Albums of the week
ROOMS WITH WALLS AND WINDOWS
ME. I AM MARIAH… THE ELUSIVE CHANTEUSE
Quiet, reticent, not wanting to draw too much attention to oneself - qualities that don't sit well together if you are a singer who pours his heart out on stage.
You think of afflicted musicians such as late folk minstrel Nick Drake or reclusive freak-folk godmother Vashti Bunyan, who was awestruck to perform at the Esplanade in 2010 as part of the Mosaic Music Festival.
They sing unobtrusively, murmuring into the background. If they could vanish, they would.
Seattle's Julie Byrne has that same discreetness. She slurs and lets vowels blend into one another.
Her debut album, Rooms With Walls And Windows, cobbles material from two limited-edition 2011/2012 cassette tapes, You Would Love It Here and Teen River.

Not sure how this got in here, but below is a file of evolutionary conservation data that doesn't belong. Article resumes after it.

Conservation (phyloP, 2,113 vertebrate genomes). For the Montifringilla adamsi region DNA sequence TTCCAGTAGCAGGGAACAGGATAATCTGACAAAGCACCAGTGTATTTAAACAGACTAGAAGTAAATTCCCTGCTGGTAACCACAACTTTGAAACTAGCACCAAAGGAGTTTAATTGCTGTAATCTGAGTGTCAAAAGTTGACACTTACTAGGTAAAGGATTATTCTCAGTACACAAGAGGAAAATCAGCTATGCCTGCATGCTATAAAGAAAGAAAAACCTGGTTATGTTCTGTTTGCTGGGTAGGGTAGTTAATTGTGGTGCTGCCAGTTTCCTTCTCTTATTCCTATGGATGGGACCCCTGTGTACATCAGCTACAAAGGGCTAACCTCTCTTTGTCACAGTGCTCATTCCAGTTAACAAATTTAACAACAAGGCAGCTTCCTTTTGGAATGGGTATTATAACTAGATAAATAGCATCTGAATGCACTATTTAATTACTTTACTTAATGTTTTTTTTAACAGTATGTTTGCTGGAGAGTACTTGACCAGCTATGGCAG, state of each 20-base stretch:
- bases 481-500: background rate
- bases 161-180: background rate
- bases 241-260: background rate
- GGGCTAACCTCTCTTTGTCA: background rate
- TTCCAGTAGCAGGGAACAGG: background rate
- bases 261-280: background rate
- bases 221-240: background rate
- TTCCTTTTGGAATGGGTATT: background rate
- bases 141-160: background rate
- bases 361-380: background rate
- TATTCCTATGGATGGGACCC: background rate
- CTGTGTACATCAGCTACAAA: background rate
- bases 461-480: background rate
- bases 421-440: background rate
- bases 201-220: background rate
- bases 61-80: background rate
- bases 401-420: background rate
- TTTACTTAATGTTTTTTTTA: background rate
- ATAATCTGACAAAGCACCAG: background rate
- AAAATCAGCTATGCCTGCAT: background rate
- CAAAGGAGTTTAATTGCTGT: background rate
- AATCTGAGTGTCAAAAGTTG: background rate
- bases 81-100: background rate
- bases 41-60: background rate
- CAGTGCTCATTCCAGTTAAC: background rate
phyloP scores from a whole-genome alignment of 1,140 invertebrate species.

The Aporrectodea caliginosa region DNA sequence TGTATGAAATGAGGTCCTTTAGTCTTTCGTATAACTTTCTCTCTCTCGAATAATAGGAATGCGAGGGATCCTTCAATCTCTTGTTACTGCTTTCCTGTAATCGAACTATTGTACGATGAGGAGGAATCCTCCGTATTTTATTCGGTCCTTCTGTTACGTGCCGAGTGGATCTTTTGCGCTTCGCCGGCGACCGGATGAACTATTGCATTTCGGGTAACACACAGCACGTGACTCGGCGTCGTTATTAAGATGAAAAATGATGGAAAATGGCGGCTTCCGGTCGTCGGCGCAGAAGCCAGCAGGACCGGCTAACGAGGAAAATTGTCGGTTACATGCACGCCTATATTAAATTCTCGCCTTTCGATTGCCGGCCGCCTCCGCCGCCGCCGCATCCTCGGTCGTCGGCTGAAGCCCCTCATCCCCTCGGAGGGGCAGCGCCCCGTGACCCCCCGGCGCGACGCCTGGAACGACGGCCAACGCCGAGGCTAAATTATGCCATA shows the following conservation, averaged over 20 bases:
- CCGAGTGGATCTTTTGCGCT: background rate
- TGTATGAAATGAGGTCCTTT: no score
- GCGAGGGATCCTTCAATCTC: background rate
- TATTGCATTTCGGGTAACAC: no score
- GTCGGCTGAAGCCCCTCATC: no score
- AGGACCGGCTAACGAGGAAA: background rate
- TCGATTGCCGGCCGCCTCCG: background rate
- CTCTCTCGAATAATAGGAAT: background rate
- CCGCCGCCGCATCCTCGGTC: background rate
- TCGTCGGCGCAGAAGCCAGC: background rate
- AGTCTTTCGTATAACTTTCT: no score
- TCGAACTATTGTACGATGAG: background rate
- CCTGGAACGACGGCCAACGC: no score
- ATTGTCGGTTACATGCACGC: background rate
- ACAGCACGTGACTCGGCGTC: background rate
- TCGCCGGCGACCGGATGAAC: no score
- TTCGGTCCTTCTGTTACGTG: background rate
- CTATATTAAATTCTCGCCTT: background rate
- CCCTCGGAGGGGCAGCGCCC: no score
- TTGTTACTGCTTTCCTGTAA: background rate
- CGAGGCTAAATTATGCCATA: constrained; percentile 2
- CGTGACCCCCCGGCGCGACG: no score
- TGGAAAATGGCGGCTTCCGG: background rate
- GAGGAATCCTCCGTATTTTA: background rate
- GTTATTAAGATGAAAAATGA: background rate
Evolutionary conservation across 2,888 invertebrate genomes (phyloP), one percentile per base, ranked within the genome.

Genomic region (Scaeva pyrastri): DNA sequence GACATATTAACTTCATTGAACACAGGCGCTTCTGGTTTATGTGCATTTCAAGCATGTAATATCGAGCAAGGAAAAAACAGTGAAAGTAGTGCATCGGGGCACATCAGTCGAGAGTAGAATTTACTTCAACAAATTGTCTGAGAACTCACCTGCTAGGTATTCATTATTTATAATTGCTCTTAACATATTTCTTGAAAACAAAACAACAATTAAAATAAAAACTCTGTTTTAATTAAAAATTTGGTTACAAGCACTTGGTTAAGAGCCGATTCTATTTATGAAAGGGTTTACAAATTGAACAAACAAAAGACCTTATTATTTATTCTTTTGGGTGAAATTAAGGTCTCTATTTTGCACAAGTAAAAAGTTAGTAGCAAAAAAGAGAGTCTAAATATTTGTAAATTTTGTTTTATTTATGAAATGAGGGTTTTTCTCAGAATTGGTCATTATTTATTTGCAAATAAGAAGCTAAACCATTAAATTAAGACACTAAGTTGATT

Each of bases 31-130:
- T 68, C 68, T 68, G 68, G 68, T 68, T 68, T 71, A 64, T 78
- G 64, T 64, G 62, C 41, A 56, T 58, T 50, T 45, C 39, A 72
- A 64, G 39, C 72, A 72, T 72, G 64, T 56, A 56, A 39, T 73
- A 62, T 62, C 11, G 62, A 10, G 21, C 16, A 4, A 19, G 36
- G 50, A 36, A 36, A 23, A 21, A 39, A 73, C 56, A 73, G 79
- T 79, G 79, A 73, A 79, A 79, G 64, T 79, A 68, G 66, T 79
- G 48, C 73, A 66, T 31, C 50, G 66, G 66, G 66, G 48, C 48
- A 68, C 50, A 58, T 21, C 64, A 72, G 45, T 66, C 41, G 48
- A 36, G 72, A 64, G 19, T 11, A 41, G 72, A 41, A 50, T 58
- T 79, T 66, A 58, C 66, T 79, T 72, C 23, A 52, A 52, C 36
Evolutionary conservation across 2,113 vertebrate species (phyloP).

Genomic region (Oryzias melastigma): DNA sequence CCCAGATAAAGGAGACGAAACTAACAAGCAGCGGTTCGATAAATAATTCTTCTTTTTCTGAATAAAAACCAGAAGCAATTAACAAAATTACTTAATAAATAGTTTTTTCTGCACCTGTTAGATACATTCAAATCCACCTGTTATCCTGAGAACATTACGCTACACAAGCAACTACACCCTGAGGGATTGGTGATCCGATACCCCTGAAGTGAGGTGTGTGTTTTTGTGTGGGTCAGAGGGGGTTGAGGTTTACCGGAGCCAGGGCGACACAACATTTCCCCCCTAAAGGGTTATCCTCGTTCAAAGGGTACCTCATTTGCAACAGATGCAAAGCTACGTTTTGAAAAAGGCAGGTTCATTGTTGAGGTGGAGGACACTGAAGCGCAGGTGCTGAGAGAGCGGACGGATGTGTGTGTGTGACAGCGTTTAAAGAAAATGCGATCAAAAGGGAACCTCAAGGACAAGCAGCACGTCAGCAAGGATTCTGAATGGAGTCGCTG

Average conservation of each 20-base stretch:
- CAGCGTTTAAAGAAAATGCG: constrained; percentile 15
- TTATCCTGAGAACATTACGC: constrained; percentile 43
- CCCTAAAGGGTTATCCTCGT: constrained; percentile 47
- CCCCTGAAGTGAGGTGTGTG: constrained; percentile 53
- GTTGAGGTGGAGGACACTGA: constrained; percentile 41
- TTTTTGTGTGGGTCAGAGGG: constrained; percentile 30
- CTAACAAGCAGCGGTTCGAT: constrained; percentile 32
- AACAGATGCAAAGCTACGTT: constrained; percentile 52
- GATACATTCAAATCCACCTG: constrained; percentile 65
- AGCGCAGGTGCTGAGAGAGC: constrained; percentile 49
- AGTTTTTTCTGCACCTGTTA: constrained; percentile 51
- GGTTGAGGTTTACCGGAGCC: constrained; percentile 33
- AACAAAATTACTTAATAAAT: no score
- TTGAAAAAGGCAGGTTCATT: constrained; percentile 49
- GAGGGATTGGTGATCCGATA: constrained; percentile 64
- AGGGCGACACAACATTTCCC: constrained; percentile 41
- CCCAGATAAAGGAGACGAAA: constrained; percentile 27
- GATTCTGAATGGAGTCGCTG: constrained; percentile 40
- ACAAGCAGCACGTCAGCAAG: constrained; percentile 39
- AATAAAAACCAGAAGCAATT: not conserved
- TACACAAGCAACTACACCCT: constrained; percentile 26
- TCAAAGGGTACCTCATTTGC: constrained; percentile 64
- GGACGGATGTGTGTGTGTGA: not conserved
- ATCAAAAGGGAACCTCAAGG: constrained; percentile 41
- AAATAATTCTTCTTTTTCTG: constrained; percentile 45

They were recorded live in Chicago, where she used to live.
Perhaps, because they were committed directly into tape without much post- production, they feel ephemeral, a document of an itinerant soul. The effect is similar to listening to a less mannered Julia Holter or an unvarnished Chan Marshall of Cat Power.
Words can mean only so much, and Byrne trails off and lets the pause hang in the air. Her voice, residing in the raspier, lower register, is unusual for an indie folk songstress, but even more so for the way it never feels guttural or world-weary.
A gossamer gauze hangs over doleful ruminations on memory, loss and meanings of home, as you lulled into a deceptive calmness. On the softly strummed Marmalade, she confesses: "All I want is a brick house with a porch that wraps around/All I want is land enough for my child to roam." The earthiness never once feels patronising.